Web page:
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How COVID-19 will dampen Indonesia’s infrastructure developments

A truck carries palm fruits on the road in Nagan Raya, Aceh Province. cifor/flickr, CC BY-SA

The Indonesian economy is plagued by a range of “infrastructure gaps”, places where much-needed physical and digital infrastructure is either substandard or absent, mostly due to under-investment.

For example, many hospitals and clinics in remote provinces lack 24-hour access to clean water and electricity. Due to Indonesia’s rapid growth, industrialisation and urbanisation in the past 20 years, its infrastructure needs have soared.

Successive Indonesian governments at all levels have struggled to build infrastructure at the pace required. The result has constrained its domestic economic performance and its trade integration with the broader Indo-Pacific region.

Estimating the investment required to close these gaps is challenging. A widely accepted figure is a World Bank estimate that Indonesia needs to invest US$500 billion in basic facilities over the next five years to support continued growth.

Indonesia’s decision to build a new national capital in the province of East Kalimantan adds an estimated US$33 billion to the bill.

Finding a budget to fill the gap will get harder as Indonesia’s economy and finances come under pressure from the COVID-19 pandemic. This will in turn affect infrastructure development.

This year’s national infrastructure budget stands at about US$29 billion. The government will directly fund a fraction of the total of US$412 billion in investments from 2020 to 2024 to build infrastructure projects, providing 40% of the total budget, or about $US164.8 billion. The remaining funds will come from state-owned enterprises (25%) and the private sector (35%).

The pandemic will force the government to reallocate funds, while other sources of money will dry up in the ensuing recession.

Barito bridge. visualofmaita/flickr, CC BY

Challenges facing infrastructure development

The Perth USAsia Centre has developed the Indonesia Infrastructure Map to help visualise the country’s infrastructural challenges. The map identifies Indonesia’s major projects by sector. It contains 206 infrastructure projects and will continue to be updated.

The map highlights that Indonesia has unique connectivity challenges unlike other countries of its economic status and population. One challenge is inherent to its archipelagic geography: the country’s 17,000 islands suffer from a lack of connectivity with each other.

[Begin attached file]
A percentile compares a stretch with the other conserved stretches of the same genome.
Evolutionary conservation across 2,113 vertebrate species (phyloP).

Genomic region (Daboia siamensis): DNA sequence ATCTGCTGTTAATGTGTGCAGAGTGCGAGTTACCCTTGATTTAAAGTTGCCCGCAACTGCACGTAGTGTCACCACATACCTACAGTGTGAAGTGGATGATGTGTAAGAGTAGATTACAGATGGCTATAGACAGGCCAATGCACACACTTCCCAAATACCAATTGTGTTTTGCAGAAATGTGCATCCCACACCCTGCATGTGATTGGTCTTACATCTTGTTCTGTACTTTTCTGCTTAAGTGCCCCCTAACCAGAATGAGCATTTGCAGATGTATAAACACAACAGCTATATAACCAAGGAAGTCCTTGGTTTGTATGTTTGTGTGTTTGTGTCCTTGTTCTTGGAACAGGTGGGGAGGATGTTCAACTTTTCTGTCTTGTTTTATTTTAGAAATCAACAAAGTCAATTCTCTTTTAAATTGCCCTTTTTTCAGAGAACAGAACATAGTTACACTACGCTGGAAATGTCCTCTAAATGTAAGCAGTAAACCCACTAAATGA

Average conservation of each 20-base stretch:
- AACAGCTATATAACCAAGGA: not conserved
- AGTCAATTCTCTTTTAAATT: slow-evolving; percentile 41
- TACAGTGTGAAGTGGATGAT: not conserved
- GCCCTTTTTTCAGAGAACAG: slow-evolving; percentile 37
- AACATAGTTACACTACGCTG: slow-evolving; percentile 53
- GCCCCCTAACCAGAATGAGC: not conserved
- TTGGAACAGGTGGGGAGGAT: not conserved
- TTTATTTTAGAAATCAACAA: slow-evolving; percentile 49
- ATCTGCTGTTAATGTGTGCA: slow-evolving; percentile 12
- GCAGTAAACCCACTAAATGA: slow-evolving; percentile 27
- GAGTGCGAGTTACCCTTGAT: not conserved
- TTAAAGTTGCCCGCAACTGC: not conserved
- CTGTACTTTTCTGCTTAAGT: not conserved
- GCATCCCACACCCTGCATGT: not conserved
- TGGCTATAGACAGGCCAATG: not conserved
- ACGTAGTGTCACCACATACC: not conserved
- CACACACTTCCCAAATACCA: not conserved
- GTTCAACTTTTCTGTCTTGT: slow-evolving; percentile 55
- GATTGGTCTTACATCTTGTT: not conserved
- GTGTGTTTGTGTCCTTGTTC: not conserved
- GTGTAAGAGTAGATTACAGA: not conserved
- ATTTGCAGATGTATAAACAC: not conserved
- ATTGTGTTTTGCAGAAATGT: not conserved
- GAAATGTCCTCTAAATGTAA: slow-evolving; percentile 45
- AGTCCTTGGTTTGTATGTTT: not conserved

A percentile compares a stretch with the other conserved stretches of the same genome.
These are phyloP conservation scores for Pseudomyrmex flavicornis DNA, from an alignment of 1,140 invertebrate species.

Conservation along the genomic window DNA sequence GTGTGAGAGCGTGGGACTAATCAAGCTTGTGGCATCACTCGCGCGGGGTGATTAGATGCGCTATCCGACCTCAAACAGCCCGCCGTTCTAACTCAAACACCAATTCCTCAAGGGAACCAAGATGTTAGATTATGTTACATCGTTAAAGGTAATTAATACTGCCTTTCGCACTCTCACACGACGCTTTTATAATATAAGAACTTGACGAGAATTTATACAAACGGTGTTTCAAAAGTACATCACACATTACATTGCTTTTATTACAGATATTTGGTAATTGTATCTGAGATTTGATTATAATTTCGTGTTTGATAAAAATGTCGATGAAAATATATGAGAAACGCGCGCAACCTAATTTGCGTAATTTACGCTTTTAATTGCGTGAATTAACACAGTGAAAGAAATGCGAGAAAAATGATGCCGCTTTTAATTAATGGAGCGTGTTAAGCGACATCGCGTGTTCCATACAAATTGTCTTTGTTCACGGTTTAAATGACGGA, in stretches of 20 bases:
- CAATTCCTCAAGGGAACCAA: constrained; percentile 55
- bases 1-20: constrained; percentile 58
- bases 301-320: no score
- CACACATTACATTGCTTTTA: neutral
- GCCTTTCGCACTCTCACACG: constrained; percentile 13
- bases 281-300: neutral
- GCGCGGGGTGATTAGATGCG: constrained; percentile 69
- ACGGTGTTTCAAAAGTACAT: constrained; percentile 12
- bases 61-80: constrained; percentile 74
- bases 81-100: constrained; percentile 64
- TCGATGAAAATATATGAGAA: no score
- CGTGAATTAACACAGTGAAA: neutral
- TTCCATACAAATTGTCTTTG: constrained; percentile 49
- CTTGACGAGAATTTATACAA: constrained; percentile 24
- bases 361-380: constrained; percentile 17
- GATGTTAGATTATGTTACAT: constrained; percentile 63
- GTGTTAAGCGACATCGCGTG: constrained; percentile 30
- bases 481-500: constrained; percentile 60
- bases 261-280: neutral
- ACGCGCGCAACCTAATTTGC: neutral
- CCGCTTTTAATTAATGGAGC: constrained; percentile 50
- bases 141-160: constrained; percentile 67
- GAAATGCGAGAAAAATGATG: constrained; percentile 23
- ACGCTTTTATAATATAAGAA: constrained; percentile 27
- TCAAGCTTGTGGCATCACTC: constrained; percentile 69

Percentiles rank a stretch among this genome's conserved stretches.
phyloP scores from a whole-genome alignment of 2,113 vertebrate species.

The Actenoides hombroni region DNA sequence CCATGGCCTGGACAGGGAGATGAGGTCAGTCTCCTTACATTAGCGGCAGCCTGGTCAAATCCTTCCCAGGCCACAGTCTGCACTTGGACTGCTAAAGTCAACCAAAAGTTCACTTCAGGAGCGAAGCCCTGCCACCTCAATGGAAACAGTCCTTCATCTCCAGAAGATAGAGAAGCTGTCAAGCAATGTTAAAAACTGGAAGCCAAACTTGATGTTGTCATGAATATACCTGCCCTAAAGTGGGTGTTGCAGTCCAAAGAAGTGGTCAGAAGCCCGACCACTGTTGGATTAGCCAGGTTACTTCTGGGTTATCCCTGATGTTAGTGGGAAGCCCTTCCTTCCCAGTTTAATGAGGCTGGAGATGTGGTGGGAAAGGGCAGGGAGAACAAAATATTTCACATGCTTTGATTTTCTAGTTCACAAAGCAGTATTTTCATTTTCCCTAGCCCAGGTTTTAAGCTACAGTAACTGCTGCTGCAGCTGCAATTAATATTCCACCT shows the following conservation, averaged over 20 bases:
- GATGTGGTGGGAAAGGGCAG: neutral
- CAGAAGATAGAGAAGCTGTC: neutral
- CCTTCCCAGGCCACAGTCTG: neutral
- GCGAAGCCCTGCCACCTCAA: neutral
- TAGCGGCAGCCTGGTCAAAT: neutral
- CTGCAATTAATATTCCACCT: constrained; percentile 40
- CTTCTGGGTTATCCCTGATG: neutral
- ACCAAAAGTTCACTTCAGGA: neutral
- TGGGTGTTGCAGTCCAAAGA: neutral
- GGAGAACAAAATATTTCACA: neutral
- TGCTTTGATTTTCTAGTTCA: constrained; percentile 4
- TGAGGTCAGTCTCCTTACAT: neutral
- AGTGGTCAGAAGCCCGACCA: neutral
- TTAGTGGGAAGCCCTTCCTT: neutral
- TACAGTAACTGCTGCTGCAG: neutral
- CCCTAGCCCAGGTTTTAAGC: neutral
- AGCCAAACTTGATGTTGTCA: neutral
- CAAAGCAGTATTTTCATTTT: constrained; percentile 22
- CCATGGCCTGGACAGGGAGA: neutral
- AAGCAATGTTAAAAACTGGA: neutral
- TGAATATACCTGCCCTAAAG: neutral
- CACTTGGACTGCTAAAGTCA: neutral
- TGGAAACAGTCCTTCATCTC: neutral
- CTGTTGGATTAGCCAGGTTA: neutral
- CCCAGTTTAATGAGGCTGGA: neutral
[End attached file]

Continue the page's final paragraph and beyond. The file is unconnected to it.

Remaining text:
You can see this reflected in the spread of projects on the map. Most are focused in the densely populated west, on the islands of Sumatra and Java. According to the National Strategic Projects pipeline, Java and Sumatra have 154 projects planned compared to 79 elsewhere.

By contrast, eastern Indonesia remains sparsely serviced by new infrastructure projects. And in the provinces of Papua and West Papua they are non-existent.

On its larger islands, even major economic centres are not well-connected. For example, there is not yet a major railway connecting the two most populated cities of Jakarta and Surabaya.

The lack of essential infrastructure can also be blamed on policies like the fuel subsidy. It eats up much-needed cash, about US$9 billion a year, from the national budget. The subsidy also distorts markets, leaves Indonesia’s currency vulnerable and incentivises reliance on motor transport.

The proposed capital in East Kalimantan can be viewed as an effort to spur a new hub of economic activity off Sumatra and Java. Around this new site there are also few existing infrastructure projects. The Balikpapan-Samarinda toll road is nearing completion and Jokowi himself said it will be connected to the new capital.

If geography wasn’t challenging enough, Indonesia now has to contend with the vexing financial and economic costs of the COVID-19 pandemic.

The government’s fiscal response has consisted of initial packages worth US$2 billion followed by a major stimulus of US$26 billion. It can finance some of this by reallocating funds from exisiting programs, but resources will become scarcer as government revenue takes a hit from the sluggish economy. The government has raised its deficit cap to 5% in order to borrow more funds for emergency measures.

Foreign lending will also begin to dry up. A broader question hangs over how sustainable foreign loans have been, including those from China. The clouds of a credit market crisis are already gathering.

Indonesia is especially vulnerable to increased borrowing costs. The Indonesian rupiah has declined precipitously, increasing the repayment burden of its foreign-denominated debts.

Getting harder to fill

As the full force of the economic crisis due to the pandemic takes hold, it is likely Indonesia will need a lot more cash for stimulus measures. This will eat into Indonesia’s ability to pay for its own infrastructure projects.

However, Indonesia should view infrastructure development as part of its recovery, as it provides employment, opens up new markets and creates efficiencies.

A deft move for Jokowi would be to take advantage of collapsing oil prices by cutting remaining fuel subsidies and redirecting the funds to economic recovery and infrastructure.

Indonesia will need to draw more on the resources of the range of infrastructure and connectivity (I&C) initiatives that have been launched by governments in the Asia-Pasific since 2010. These include China’s Belt and Road, Japan’s PQI and the recently established Asian Infrastructure Investment Bank, to name but a few. These initiatives collectively offer over US$1 trillion. Participating in these also means managing the geopolitics involved.

In the aftermath of the COVID-19 pandemic, Indonesia will need to carefully consider the role infrastructure plays in its economic recovery.

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